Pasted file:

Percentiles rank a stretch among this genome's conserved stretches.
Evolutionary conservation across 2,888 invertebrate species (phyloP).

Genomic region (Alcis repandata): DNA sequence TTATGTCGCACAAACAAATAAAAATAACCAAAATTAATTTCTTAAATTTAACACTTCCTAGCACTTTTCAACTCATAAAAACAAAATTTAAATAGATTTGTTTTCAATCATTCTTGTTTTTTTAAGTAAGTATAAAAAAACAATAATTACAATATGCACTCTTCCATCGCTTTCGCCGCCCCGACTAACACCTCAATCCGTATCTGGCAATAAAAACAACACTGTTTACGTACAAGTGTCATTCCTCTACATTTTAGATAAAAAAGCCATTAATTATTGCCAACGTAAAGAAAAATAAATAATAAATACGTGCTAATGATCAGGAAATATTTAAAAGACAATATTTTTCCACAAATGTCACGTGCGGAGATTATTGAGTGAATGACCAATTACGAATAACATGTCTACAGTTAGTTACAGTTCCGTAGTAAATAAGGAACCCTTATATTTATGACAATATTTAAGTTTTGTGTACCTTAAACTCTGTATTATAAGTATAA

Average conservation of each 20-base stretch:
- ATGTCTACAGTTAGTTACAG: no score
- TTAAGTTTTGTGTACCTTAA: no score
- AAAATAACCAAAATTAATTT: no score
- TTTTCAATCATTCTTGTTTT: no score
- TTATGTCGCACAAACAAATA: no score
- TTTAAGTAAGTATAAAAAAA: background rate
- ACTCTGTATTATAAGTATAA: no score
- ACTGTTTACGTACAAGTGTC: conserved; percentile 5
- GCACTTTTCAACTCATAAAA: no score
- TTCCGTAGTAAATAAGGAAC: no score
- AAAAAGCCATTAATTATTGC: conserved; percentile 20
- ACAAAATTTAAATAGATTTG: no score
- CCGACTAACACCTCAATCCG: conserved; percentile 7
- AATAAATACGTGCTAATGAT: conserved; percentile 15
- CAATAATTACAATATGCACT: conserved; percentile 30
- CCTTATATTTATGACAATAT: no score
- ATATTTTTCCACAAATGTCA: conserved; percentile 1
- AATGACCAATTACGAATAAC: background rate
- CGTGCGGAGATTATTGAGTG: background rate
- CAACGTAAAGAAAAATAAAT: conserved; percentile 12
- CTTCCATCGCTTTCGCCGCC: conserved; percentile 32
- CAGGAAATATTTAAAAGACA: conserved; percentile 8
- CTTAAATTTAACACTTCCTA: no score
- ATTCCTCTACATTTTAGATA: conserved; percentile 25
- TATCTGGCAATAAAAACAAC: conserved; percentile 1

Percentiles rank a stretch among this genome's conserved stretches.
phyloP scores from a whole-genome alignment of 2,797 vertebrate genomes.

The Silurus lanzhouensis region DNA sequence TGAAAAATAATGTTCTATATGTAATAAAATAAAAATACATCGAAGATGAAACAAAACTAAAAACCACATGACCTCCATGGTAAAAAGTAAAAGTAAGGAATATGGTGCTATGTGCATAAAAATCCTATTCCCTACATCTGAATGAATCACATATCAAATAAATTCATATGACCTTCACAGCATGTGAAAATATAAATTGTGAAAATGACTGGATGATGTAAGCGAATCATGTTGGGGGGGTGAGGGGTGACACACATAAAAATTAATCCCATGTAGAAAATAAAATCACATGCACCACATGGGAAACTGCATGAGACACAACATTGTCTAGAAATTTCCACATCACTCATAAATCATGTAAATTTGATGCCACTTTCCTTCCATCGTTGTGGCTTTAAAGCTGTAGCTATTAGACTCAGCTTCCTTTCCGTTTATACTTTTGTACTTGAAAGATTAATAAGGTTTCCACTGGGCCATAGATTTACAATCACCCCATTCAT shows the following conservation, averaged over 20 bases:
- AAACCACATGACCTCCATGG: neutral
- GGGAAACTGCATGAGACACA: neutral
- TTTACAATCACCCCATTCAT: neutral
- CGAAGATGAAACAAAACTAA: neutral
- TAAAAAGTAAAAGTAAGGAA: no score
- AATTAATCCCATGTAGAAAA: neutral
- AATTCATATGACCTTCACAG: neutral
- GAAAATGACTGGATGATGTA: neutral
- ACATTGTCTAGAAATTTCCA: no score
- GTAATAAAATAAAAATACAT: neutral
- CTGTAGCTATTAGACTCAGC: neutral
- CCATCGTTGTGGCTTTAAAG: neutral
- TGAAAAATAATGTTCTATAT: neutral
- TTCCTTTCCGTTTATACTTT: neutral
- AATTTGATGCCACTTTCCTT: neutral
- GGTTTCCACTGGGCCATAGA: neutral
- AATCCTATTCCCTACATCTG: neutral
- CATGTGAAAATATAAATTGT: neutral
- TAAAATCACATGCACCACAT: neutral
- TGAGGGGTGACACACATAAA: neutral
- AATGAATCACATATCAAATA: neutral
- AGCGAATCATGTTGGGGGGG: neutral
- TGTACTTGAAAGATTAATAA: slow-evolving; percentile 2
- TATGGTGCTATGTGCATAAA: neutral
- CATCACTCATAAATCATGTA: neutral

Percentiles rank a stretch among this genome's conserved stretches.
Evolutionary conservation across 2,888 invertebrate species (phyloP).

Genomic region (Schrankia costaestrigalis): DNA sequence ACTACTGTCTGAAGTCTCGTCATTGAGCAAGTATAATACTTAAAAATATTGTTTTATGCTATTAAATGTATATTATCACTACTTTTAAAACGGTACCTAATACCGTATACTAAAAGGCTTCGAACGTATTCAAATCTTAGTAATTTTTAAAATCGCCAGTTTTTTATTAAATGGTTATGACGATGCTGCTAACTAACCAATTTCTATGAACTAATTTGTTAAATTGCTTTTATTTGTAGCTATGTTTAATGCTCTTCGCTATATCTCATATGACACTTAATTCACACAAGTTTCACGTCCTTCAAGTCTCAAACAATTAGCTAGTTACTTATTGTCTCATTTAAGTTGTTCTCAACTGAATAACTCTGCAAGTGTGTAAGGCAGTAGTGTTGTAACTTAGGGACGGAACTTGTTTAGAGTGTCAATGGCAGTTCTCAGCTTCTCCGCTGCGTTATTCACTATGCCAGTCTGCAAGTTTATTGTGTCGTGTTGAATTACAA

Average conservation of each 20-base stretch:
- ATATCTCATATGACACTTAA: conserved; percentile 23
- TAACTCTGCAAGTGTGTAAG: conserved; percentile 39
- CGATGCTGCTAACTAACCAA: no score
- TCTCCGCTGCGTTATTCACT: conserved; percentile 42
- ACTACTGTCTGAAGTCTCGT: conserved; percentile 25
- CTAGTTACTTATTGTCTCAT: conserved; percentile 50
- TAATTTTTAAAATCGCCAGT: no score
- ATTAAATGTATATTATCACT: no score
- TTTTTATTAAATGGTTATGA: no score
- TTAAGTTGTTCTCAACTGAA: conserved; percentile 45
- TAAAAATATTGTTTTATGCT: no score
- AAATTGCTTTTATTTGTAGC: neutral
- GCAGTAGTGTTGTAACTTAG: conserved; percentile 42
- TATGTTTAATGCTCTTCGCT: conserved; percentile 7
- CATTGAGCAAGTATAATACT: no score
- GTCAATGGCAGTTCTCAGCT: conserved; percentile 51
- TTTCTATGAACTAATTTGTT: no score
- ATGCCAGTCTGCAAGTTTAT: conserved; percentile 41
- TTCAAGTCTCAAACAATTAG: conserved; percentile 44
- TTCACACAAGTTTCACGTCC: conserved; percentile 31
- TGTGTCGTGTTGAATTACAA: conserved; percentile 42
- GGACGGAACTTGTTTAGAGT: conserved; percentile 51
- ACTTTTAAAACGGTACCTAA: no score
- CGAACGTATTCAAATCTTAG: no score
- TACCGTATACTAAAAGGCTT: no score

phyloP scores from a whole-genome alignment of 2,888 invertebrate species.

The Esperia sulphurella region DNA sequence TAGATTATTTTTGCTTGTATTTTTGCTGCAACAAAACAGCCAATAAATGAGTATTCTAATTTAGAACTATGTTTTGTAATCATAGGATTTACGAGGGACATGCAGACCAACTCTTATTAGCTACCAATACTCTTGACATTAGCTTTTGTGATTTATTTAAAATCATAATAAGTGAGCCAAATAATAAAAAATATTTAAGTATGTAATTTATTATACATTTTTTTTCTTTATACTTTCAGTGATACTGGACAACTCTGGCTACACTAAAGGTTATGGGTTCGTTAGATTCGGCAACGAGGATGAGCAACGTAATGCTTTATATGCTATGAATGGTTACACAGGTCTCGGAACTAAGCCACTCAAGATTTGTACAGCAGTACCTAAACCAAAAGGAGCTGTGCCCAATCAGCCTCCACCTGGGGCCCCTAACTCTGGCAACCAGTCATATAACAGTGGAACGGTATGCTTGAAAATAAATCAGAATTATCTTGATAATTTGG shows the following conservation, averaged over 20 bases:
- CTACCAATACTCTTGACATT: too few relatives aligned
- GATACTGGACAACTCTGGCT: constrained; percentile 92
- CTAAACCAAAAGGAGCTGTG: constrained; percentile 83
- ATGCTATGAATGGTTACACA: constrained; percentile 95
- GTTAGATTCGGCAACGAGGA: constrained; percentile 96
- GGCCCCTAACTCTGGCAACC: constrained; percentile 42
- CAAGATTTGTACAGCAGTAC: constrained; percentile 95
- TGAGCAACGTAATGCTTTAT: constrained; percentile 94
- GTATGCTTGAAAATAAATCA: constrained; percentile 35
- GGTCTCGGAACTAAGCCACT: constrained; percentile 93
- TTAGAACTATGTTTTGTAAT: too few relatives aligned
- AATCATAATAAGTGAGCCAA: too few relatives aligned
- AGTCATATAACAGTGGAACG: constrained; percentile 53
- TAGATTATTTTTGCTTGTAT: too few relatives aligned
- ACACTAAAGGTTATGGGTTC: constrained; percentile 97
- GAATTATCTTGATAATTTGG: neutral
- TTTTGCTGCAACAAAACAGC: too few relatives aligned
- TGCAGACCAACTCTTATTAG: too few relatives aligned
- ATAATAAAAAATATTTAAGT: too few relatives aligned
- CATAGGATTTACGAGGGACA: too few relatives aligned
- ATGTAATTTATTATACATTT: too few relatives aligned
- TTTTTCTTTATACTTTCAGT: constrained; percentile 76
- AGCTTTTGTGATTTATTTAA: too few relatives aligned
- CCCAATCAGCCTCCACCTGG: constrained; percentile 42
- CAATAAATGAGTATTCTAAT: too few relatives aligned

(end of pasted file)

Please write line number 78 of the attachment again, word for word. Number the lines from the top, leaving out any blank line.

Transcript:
- TTTCTATGAACTAATTTGTT: no score